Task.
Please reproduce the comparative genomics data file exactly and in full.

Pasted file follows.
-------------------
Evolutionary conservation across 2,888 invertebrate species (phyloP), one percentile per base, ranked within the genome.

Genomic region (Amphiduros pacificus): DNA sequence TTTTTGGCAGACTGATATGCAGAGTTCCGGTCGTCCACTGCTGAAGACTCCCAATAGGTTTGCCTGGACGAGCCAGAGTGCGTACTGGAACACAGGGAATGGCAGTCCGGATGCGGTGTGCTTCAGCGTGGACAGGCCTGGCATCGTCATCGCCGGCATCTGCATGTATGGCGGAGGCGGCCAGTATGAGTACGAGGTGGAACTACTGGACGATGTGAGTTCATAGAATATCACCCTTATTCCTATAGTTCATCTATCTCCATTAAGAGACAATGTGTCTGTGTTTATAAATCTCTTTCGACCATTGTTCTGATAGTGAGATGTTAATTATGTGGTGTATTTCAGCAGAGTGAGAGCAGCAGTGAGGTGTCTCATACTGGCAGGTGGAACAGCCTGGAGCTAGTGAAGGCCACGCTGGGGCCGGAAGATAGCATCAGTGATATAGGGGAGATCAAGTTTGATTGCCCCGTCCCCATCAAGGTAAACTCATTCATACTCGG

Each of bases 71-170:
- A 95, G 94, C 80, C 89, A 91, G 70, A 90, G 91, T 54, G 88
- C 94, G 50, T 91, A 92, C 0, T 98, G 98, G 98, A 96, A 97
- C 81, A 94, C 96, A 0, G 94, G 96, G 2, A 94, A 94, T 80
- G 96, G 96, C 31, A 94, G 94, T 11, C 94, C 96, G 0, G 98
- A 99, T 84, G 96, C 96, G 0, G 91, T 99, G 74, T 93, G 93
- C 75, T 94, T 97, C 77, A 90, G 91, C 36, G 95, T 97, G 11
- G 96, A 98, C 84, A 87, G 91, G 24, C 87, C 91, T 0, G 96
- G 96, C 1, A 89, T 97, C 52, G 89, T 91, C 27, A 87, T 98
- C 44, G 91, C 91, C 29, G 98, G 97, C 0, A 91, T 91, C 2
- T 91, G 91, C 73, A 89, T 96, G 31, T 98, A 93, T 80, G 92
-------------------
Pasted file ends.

Evolutionary conservation across 2,888 invertebrate species (phyloP), one percentile per base, ranked within the genome.

Genomic region (Amphiduros pacificus): DNA sequence TTTTTGGCAGACTGATATGCAGAGTTCCGGTCGTCCACTGCTGAAGACTCCCAATAGGTTTGCCTGGACGAGCCAGAGTGCGTACTGGAACACAGGGAATGGCAGTCCGGATGCGGTGTGCTTCAGCGTGGACAGGCCTGGCATCGTCATCGCCGGCATCTGCATGTATGGCGGAGGCGGCCAGTATGAGTACGAGGTGGAACTACTGGACGATGTGAGTTCATAGAATATCACCCTTATTCCTATAGTTCATCTATCTCCATTAAGAGACAATGTGTCTGTGTTTATAAATCTCTTTCGACCATTGTTCTGATAGTGAGATGTTAATTATGTGGTGTATTTCAGCAGAGTGAGAGCAGCAGTGAGGTGTCTCATACTGGCAGGTGGAACAGCCTGGAGCTAGTGAAGGCCACGCTGGGGCCGGAAGATAGCATCAGTGATATAGGGGAGATCAAGTTTGATTGCCCCGTCCCCATCAAGGTAAACTCATTCATACTCGG

Each of bases 71-170:
- A 95, G 94, C 80, C 89, A 91, G 70, A 90, G 91, T 54, G 88
- C 94, G 50, T 91, A 92, C 0, T 98, G 98, G 98, A 96, A 97
- C 81, A 94, C 96, A 0, G 94, G 96, G 2, A 94, A 94, T 80
- G 96, G 96, C 31, A 94, G 94, T 11, C 94, C 96, G 0, G 98
- A 99, T 84, G 96, C 96, G 0, G 91, T 99, G 74, T 93, G 93
- C 75, T 94, T 97, C 77, A 90, G 91, C 36, G 95, T 97, G 11
- G 96, A 98, C 84, A 87, G 91, G 24, C 87, C 91, T 0, G 96
- G 96, C 1, A 89, T 97, C 52, G 89, T 91, C 27, A 87, T 98
- C 44, G 91, C 91, C 29, G 98, G 97, C 0, A 91, T 91, C 2
- T 91, G 91, C 73, A 89, T 96, G 31, T 98, A 93, T 80, G 92